Extract and count

First step in the analysis is to import the data (see Import Sequencing Data).

The next step is to extract and count the small RNAs to create a small RNA sample that can be used for further analysis (either annotating or analyzing using the expression analysis tools):

        Toolbox | Microarray and Small RNA Analysis (Image expressionfolder) | Small RNA Analysis (Image small_rna_folder) | Extract and Count (Image count_small_rna)

This will open a dialog where you select the sequencing reads that you have imported. Click Next when the sequencing data is listed in the right-hand side of the dialog. Note that if you have several samples, they should be processed separately.

This dialog (see figure 30.1) is where you specify whether the reads should be trimmed for adapter sequences prior to counting. It is often necessary to trim off remainders of adapter sequences from the reads before counting.

Image small_rna_count_step2
Figure 30.1: Specifying whether adapter trimming is needed.

When you click Next, you will be able to specify how the trim should be performed as shown in figure  30.2.

Image small_rna_count_step3
Figure 30.2: Setting parameters for adapter trim.

If you have chosen not to trim the reads for adapter sequence, you will see figure 30.3 instead.

The trim options shown in figure 30.2 are the same as described under Adapter trimming. Please refer to this section for more information.

It should be noted that if you expect to see part of adapters in your reads, you would typically choose Discard when not found as the action. By doing this, only reads containing the adapter sequence will be counted as small RNAs in the further analysis. If you have a data set where the adapter may be there or not you would choose Remove adapter.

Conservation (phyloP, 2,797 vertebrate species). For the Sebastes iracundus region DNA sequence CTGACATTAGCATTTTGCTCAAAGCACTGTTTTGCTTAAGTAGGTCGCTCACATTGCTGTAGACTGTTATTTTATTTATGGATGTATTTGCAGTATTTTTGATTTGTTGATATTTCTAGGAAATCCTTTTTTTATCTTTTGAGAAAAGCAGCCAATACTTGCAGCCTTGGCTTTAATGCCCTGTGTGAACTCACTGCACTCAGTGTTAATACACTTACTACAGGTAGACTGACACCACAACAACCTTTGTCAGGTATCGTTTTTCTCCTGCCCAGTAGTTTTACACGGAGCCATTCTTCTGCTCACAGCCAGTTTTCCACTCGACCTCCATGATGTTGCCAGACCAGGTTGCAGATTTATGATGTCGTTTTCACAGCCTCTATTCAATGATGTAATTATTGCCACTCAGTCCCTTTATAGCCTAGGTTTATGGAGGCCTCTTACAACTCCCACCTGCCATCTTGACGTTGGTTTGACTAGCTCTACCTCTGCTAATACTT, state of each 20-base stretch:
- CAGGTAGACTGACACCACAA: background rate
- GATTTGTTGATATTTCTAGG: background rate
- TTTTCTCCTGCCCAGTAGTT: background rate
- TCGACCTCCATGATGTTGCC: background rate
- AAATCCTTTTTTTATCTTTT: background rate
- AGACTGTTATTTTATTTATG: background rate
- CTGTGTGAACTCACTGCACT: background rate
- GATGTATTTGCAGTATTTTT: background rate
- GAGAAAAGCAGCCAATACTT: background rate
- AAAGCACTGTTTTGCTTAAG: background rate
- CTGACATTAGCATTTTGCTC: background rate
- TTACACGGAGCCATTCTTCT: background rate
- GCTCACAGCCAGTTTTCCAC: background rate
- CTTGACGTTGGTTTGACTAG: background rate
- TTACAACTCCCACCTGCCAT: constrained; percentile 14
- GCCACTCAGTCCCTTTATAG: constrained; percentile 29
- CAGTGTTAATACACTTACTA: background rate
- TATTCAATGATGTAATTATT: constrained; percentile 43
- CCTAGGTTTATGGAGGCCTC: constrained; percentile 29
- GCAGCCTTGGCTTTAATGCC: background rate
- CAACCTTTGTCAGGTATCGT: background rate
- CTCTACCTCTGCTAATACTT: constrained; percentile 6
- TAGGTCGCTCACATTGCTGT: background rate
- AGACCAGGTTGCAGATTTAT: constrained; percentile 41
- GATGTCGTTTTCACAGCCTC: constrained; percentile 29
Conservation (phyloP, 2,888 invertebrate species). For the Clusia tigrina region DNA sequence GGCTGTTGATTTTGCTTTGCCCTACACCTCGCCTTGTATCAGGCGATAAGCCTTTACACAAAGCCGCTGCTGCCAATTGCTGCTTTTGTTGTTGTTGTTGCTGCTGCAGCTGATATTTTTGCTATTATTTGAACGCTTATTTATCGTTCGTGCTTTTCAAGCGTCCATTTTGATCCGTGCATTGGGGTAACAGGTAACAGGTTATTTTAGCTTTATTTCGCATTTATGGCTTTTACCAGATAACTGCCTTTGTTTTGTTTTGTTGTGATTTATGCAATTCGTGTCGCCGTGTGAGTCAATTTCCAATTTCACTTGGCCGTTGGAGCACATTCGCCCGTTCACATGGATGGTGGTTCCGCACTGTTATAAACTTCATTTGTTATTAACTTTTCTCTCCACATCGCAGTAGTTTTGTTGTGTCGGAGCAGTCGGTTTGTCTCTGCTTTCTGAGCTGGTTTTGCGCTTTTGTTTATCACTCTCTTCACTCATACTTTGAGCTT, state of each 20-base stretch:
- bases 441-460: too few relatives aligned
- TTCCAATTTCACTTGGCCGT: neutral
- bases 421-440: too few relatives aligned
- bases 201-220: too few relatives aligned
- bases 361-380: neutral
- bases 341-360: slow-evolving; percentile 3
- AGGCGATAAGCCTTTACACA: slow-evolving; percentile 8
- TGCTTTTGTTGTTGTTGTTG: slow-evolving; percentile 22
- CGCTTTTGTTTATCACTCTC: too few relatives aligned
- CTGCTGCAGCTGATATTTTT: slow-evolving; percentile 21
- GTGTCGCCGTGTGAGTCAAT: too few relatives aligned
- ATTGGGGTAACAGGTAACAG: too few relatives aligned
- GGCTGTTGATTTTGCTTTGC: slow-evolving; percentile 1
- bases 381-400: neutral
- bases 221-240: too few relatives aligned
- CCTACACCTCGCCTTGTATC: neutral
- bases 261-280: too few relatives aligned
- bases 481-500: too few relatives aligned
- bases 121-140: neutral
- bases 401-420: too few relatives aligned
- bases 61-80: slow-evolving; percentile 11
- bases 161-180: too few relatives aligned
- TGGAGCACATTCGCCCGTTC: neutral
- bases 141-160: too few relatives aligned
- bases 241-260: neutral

Note that all reads will be trimmed for ambiguity symbols such as N before the adapter trim.

Clicking Next allows you to specify additional options regarding trimming and counting as shown in figure 30.3.

Image small_rna_count_step4
Figure 30.3: Defining length interval and sampling threshold.

At the top you can choose to Trim bases by specifying a number of bases to be removed from either the 3' or the 5' end of the reads. Below, you can specify the minimum and maximum lengths of the small RNAs to be counted (this is the length after trimming). The minimum length that can be set is 15 and the maximum is 55.

At the bottom, you can specify the Minimum sampling count. This is the number of copies of the small RNAs (tags) that are needed in order to include it in the resulting count table (the small RNA sample). The actual counting is very simple and relies on perfect match between the reads to be counted together30.1. This also means that a count threshold of 1 will include a lot of unique tags as a result of sequencing errors. In order to set the threshold right, the following should be considered:

Clicking Next allows you to specify the output of the analysis as shown in 30.4.

Image small_rna_count_step5
Figure 30.4: Output options.

The options are:

Create sample